DNR: Eight Atlantic Sturgeon Tagged, Released in Eastern Shore W - WBOC-TV 16, Delmarvas News Leader, FOX 21 -

DNR: Eight Atlantic Sturgeon Tagged, Released in Eastern Shore Waters

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EASTERN SHORE, Md. – Eight adult Atlantic sturgeon, an endangered species, have been found, tagged and released in an Eastern Shore tributary of the Chesapeake, according to the Maryland Department of Natural Resources.

The DNR says this is the first time in more than 40 years that mature female sturgeon have been documented in Maryland upstream habitats.

“While this is not clear evidence this species is successfully spawning in Maryland, it does indicate that more research in this tributary is warranted,” Chuck Stence, DNR Anadromous Restoration project leader, said.

According to the DNR, since 2012, fishermen have reported sturgeon jumping in Marshyhope Creek, a tributary to the Nanticoke River.

“Now that sturgeon have been tagged in Marshyhope Creek, we can document information about their movements within this system and the Bay for years to come,” Stence said. “This will give us a better understanding of the Atlantic sturgeon's status in Maryland.”

The National Marine Fisheries Service labeled the Atlantic sturgeon as federally endangered in April 2012, according to DNR officials.

DNR biologists say this is the first time they have been able to catch the elusive fish in more than three years.

The first catches, made on August 27, were a 7-foot, 3-inch, 154-pound mature female and a 5-foot, 2-inch, 70-pound mature male, according to the DNR. Both were caught in the same net and placed under anesthesia in an oxygenated tank to collect data and tissue samples for DNA analysis.

DNR biologists say they implanted acoustic transmitters, external tags and passive integrated transponder tags into the fish and then revived and released them back into the river. The entire process took 10 minutes.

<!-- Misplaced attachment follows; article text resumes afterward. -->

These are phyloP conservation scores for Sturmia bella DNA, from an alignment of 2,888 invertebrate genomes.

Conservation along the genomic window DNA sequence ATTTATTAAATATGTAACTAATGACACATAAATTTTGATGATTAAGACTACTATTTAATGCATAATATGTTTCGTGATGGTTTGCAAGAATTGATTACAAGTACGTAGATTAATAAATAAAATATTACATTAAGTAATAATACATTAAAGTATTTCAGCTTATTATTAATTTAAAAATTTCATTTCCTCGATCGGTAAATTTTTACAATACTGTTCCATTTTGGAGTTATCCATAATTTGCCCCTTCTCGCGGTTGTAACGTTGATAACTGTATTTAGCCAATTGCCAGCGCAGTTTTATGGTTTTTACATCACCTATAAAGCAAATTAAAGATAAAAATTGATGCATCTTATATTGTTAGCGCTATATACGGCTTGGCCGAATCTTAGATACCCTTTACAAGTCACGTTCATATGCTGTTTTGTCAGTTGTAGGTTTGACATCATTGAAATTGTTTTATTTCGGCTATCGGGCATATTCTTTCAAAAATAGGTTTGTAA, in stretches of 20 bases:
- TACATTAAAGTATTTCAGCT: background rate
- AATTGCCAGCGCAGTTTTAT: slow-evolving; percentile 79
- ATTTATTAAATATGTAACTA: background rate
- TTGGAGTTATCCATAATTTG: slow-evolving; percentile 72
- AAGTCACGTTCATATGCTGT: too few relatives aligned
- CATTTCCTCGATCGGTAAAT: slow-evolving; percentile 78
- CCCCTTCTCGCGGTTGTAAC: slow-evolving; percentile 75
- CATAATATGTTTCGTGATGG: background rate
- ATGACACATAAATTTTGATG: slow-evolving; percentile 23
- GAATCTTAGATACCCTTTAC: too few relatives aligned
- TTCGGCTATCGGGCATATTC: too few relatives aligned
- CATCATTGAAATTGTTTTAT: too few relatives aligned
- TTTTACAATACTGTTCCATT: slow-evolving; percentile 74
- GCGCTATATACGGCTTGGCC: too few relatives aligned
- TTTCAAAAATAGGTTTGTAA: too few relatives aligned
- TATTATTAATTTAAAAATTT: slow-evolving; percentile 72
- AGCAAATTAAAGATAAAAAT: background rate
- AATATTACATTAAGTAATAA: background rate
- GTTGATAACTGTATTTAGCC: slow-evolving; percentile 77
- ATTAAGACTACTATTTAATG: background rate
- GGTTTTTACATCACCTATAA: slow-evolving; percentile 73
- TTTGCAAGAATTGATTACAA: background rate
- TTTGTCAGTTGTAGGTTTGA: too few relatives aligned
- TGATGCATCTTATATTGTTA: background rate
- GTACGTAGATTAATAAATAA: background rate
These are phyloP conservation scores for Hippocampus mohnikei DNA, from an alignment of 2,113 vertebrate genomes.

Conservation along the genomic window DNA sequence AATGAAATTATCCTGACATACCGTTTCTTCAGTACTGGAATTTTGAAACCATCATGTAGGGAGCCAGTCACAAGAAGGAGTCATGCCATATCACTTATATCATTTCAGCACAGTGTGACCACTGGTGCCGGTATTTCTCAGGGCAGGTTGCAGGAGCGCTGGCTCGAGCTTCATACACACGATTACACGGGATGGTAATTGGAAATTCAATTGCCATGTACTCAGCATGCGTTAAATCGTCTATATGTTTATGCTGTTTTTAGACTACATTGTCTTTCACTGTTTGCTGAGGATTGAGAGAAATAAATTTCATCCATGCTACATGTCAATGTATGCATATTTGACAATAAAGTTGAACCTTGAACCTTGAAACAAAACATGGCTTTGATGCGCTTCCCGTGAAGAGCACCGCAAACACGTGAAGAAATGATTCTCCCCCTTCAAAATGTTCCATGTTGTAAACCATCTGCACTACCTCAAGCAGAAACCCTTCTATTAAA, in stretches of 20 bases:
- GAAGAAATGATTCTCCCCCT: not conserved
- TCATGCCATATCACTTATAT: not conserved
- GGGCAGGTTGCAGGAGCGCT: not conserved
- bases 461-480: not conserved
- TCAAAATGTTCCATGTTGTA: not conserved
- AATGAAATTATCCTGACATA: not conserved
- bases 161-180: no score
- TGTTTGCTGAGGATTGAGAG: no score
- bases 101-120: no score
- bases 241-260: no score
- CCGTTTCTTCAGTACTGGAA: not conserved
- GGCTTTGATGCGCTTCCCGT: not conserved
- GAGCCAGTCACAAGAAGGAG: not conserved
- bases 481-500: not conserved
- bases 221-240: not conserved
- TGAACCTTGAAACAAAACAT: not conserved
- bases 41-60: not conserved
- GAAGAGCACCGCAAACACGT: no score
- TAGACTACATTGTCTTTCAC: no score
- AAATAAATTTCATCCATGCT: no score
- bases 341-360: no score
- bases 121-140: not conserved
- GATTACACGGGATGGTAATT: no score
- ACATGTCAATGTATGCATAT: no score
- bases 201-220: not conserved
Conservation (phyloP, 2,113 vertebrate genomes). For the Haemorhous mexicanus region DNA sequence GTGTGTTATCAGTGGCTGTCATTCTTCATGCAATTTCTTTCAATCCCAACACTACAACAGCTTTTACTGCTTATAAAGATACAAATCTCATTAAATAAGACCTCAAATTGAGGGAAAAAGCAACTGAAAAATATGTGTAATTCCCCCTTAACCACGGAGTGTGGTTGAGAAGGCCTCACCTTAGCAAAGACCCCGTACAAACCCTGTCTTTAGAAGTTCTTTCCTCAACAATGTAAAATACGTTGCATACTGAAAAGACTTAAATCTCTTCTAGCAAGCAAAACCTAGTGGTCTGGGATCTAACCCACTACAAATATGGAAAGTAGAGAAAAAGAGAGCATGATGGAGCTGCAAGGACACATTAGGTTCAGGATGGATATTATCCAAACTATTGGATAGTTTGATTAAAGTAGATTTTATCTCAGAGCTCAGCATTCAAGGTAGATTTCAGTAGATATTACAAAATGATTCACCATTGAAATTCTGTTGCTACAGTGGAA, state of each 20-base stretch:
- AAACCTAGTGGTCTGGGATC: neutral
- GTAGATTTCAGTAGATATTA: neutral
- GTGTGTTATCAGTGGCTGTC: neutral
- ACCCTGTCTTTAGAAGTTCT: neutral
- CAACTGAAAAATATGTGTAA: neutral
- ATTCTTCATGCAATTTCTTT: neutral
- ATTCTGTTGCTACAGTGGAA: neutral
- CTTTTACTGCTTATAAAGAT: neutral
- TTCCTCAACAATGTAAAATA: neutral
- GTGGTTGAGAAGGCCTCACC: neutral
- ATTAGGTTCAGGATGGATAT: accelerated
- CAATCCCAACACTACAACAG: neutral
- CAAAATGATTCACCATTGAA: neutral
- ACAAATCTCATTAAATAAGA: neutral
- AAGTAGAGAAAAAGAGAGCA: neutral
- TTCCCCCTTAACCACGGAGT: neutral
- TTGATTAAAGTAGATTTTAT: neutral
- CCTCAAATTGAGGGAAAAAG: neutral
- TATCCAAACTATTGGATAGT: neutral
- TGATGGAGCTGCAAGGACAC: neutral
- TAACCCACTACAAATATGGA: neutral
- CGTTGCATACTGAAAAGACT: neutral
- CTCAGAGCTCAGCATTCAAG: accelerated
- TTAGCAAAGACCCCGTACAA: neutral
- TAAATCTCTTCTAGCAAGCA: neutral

Since the initial first two sturgeon have been caught, six more have been found, tagged and released, according to the DNR.

As part of the ongoing efforts to identify suitable habitat for sturgeon, DNR in cooperation with University of Maryland Center for Environmental Science, Virginia Department of Game and Inland Fisheries, Virginia Commonwealth University, the Virginia Institute of Marine Science, and the U.S. Fish & Wildlife Service Maryland Fishery Resource Office have deployed acoustic receivers strategically throughout the Chesapeake Bay and its tributaries.

These receivers detect individual transmitters that researchers have implanted into Atlantic sturgeon along the Atlantic coast from Canada to Florida, according to DNR officials. Several tagged Atlantic sturgeon have been recorded in the upper Chesapeake Bay and Pocomoke River over the past year.

DNR said this project is funded through the National Marine Fisheries Service Species Recovery Grants to States program.

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